Stories by Elizabeth Bear Part 113

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Hollis Leatherby stared at Sebastien with white-rimmed eyes.

Sebastien shrugged. "It must have been very difficult for you to meet her paymentsand such a tragic result to a brief dalliance, wasn't it, and perhaps an ill-considered note or two to Mademoiselle LeClere. Your wife's gloves need mending, and your collars are worn. And no doubt, your new position in the Puritan atmosphere of the Colonies would place you in an even more fragile position. Were the blackmailers increasing their demands?"

When Beatrice Leatherby fainted dramatically, sliding out of Captain Hoak's arms, Sebastien was ready. Hollis Leatherby backpedaled under cover of the flurry of activity surrounding his wife, and Sebastien was half a step behind himbut when his hand emerged from his pocket clutching the requisite gun, Sebastien hesitated.

He would let the criminal withdraw into the hallway, he decided, and then intervene. Gunfire on a dirigible in mid-ocean was an unacceptable risk.

Unfortunately, Virgil Allen responded like a frontiersman. His revolver was in his hand far faster and more smoothly than Hollis Leatherby's had been, and he cleared his field of fire with a quick crabwise sidestep. "Put it down, Hollis."

Leatherby's hand tightened convulsively on the pistol, his other hand groping behind him for the door latch. "You won't fire."

Sebastien was just calculating his angle of attack when Jack slipped past him. Jack did know how fast he could be, and dodged his grab as slickly as the guttersnipe he had been. Sebastien's fingers brushed Jack's wool suitcoat, and before he could grab again Jack had walked between the men with the guns, his arms spread wide.

"Neither of you is going to fire," he said. He faced Leatherby, his back to Allen, and Sebastien saw Allen's hand tremble. And he also heard the soft, near-silent sc.r.a.pe of chair legs on the carpet's pile, and knew that Michiel van Dijk was standing, cautiously.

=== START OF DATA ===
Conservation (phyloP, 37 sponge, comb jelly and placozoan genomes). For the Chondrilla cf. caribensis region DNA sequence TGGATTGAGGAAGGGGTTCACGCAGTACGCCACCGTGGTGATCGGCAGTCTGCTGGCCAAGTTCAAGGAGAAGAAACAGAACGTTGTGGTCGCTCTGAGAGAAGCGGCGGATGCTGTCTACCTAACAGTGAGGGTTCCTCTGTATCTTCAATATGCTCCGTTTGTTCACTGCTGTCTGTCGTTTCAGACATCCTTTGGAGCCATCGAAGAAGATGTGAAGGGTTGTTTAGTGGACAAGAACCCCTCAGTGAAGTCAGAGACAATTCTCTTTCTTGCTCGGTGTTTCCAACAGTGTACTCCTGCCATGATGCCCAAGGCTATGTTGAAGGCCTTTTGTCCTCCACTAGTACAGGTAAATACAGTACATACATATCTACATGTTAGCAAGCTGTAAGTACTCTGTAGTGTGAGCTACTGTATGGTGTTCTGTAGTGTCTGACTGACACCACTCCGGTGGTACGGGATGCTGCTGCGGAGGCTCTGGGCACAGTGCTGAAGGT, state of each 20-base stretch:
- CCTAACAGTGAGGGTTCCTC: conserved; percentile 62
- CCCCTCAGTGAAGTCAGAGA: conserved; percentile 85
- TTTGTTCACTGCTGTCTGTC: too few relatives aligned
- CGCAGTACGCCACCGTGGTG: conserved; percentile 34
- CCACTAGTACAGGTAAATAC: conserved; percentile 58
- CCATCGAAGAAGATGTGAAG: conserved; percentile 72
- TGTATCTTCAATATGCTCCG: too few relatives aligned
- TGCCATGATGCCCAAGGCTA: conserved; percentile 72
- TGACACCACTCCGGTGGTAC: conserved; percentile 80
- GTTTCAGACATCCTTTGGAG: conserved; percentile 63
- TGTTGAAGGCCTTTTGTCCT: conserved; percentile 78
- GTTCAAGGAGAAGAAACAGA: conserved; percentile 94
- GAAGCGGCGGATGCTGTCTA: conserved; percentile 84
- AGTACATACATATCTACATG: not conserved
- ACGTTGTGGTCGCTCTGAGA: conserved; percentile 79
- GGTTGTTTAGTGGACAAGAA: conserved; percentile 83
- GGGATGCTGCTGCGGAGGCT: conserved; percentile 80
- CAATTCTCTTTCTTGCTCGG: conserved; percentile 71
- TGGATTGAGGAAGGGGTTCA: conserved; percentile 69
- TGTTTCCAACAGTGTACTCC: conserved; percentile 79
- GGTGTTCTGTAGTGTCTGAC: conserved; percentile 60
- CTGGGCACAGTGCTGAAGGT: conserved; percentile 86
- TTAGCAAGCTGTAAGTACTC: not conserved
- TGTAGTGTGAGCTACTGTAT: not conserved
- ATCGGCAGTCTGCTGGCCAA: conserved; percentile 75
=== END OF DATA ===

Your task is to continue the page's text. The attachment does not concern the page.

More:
Please don't, Sebastien thought, wondering if he was fast enough to intercept a bullet, if that was what it took.

"Dammit," Allen said. "Get to one side, boy."

And how ridiculous was it for a vampire to pray? He did, anyway; if he'd been a breathing man, he would have held his breath. And beside him, all but forgotten, Lillian gave a little squeak.

"Mr. Allen," Jack said, "put up your weapon. There's nowhere for Mr. Leatherby to run."

"He could sabotage the airs.h.i.+p," Allen argued, and Jack shrugged.

"So he could. And you could set us all on fire over the North Atlantic. Let him go for now. He's got nowhere to run to, until we reach New Amsterdam."

Allen shuddered, shook his head, and leveled the revolver again. He closed one eye, the revolver at arm's length, and squinted at the iron sight.

He was going to try to shoot past Jack, Sebastien saw, and he almost turned aside. Almost. Instead, he drove his nails into his palms and forced himself to watch.

"Your logic is impeccable," Virgil Allen said, and with a single crisp motion, elevated the muzzle of his gun.

No one intervened as Leatherby coughed out a labored breath and fumbled with the door. He slipped through it, back first and gun following.

Sebastien heard him moving on the far side of the doped fabric the way a cat hears rustling mice. Sebastien was much stronger than a cat, and much faster than a man, though Allen and van Dijk were both lunging for the door by now, along with one of the brawny crewmen. He simply moved through lathe and fabric, shredding it like crepe.

And on the other side, he broke Hollis Leatherby's right arm in two places in the process of relieving him of his gun. A spiral fracture, a nasty one.

It would likely never heal quite right.

Jack came to find him after dark. Sebastien stood on the promenade, his hands laced behind his back, and stared out at the air. The vast curve of the airs.h.i.+p blocked any chance of stars, but the night was soothing, and there was moonlight in the east. They stood silently for a little, shoulder to shoulder, and Sebastien sneaked a sideways glance.

Jack stared straight ahead, his spine stiff. "I've been thinking," he said.

Sebastien winced. "What you said to Captain Hoak is true, you know."

"That I'm a free man? I know it." Jack sighed, and let his hands fall to his sides. "They'll take the Leatherbys and Mademoiselle LeClere back to Germany for trial on their charges of murder and blackmail, respectively. And I don't think any of the pa.s.sengers for America will spread tales about you. I had a word with Miss Meadows and with Korvin ur."

"Thank you, Jack. Actually, we've been invited to visit Boston."

"We?"